Arborescent and polymorphous, deriving from the techniques of drawing and painting, the work of Anne-Lise Coste spreads out on walls and in the pages of notebooks, in sculptures and in art installations. Using her body as a measure for scale, the outlines of the imprint and the sediments of motion are revealed.
Not so much watchwords as words to be watched, many of her artworks, among which those published by URDLA, urge us to rethink our relationship to the world. Her work draws on calligraphy and graffiti, tinged with the bold colours of Joan Miró, dispelling the boundaries between word and image. Broken-up words become visual phonemes, sounds and images elude meaning.
Anne-Lise Coste combines the spontaneousness and the vitality of spray painting with the multiple iterations of lithographic prints. She partakes of a popular form of political subversion, that of street art and visual activism.
As early as the 16th century, during the uprising known as the German Peasants’ War, the circulation of prints helped bolster aspirations to rebellion and emancipation. Blending the modernity of spray-paint art and the traditional craft of lithography, Anne-Lise Coste reminds us this timeless form of subversion is still very much topical. Her strokes, the tracing of words meant to be read, follow on the long history of master printers.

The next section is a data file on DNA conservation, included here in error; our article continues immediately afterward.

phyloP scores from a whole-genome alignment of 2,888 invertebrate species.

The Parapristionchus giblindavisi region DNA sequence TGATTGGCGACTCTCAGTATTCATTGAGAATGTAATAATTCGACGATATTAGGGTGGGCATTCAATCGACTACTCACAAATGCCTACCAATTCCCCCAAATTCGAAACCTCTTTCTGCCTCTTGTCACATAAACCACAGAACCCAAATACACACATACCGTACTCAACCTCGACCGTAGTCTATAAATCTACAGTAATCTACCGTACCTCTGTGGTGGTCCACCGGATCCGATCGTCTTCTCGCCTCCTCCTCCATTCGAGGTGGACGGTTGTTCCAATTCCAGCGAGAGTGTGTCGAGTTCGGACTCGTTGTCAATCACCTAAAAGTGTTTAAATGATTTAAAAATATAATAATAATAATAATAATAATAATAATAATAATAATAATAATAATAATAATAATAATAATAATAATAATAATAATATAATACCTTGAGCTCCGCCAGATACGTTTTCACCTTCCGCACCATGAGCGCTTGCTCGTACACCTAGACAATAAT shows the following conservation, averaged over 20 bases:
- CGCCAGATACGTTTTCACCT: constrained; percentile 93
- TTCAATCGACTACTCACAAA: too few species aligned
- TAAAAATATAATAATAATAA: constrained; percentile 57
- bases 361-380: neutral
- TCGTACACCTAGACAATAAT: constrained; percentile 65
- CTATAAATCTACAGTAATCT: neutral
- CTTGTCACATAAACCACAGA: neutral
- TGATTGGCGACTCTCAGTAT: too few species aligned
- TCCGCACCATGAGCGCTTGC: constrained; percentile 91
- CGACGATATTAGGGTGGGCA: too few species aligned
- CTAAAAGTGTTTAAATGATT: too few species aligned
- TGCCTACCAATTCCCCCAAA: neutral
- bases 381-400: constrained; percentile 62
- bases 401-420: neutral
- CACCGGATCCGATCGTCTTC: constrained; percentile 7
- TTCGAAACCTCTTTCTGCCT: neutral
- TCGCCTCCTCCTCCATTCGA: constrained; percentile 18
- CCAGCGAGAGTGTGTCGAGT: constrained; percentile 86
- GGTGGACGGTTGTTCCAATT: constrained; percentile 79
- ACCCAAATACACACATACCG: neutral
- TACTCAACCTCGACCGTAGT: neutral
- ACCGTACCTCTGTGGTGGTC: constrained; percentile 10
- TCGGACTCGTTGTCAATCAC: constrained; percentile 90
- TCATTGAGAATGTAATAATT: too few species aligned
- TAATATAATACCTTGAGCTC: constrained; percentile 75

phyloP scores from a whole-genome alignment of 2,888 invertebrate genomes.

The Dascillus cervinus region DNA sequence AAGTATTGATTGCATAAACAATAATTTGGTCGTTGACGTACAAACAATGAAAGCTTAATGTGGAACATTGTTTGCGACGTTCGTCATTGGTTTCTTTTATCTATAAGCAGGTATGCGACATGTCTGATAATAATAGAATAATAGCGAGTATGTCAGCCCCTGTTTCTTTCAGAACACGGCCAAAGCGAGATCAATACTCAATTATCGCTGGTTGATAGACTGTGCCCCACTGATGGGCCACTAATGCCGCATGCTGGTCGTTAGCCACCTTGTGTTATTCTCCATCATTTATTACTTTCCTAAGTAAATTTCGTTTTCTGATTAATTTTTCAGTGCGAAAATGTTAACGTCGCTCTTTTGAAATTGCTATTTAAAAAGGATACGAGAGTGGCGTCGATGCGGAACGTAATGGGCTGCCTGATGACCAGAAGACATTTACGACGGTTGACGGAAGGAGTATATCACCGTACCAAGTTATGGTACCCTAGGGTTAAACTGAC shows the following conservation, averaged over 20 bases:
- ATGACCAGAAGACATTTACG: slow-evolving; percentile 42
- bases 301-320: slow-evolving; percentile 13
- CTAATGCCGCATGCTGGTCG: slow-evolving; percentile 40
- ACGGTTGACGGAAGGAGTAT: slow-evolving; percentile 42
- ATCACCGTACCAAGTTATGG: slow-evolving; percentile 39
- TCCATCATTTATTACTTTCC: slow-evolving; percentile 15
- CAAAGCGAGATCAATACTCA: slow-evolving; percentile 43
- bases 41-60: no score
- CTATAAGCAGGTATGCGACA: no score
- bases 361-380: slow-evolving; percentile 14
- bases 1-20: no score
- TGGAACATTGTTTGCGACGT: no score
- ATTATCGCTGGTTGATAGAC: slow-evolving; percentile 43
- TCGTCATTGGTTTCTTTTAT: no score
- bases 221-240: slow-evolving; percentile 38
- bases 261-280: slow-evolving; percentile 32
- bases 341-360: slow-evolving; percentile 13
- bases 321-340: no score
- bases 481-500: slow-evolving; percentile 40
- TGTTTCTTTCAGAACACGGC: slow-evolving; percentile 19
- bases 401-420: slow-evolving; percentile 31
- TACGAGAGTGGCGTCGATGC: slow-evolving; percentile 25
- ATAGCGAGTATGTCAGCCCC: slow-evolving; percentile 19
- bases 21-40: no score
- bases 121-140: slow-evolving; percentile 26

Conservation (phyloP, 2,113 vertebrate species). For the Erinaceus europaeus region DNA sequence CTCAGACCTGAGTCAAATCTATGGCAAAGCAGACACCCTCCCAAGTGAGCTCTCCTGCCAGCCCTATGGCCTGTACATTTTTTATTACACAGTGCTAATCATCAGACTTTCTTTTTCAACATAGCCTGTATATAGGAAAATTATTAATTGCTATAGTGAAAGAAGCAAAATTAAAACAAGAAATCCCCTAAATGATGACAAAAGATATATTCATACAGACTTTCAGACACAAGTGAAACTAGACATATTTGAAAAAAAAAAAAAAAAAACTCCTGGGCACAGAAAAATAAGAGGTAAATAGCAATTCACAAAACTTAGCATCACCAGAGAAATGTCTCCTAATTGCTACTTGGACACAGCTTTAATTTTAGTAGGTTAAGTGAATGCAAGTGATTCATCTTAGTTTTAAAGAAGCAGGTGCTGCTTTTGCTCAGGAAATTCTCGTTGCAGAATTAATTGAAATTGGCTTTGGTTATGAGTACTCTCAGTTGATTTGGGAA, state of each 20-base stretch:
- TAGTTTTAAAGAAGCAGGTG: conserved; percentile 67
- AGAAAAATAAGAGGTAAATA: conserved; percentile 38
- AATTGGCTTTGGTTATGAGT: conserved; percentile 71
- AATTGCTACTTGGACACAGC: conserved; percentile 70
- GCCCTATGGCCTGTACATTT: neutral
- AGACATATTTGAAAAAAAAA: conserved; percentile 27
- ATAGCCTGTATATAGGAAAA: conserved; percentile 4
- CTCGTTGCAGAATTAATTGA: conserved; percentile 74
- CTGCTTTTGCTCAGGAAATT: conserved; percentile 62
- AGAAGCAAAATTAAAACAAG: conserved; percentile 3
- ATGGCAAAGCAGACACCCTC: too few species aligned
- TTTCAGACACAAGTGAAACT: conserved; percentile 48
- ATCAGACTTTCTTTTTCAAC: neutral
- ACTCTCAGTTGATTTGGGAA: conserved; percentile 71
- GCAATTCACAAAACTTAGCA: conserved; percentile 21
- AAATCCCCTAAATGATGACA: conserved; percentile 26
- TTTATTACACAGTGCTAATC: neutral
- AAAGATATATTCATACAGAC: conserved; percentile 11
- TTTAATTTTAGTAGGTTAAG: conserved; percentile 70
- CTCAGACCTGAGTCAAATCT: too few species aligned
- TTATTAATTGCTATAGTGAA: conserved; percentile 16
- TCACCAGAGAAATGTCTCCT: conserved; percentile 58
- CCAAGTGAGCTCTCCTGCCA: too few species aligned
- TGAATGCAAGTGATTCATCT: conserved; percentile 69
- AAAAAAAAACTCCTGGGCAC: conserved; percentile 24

Spontaneity accounts for the strong sense of immediacy that runs through her work. She throws herself dizzily into the act of creation, letting its manifestation and the sense of sight exhaust each other with a searing intensity.
Anne-Lise Coste sees herself as an echo chamber. Riffled-through pages from a book, a poetic manifesto « for both the heavens and the hearts of dogs », her lithographs ooze with urgency: engraved in stone and printed, it calls for meditation. An incantation or a mantra, silently raged against invisible barriers, the artist’s gesture seeks to break free.
Lithography’s high speed and excellent image-quality retention lend themselves to the replication of gestures in an infinite variety of traces. Through associations and repetitions, juxtapositions and superimpositions, words, colours and forms become polysemous. Anne-Lise Coste’s semiotics lay bare the porosity of a poeticised world on a world of grievances. “We Shall Dance” presents visitors with a silent polyphony in which the inner monologue dares become a political slogan: an attempt to voice a sounding “WE”.
samedi 22 mai de 15 h à 16 h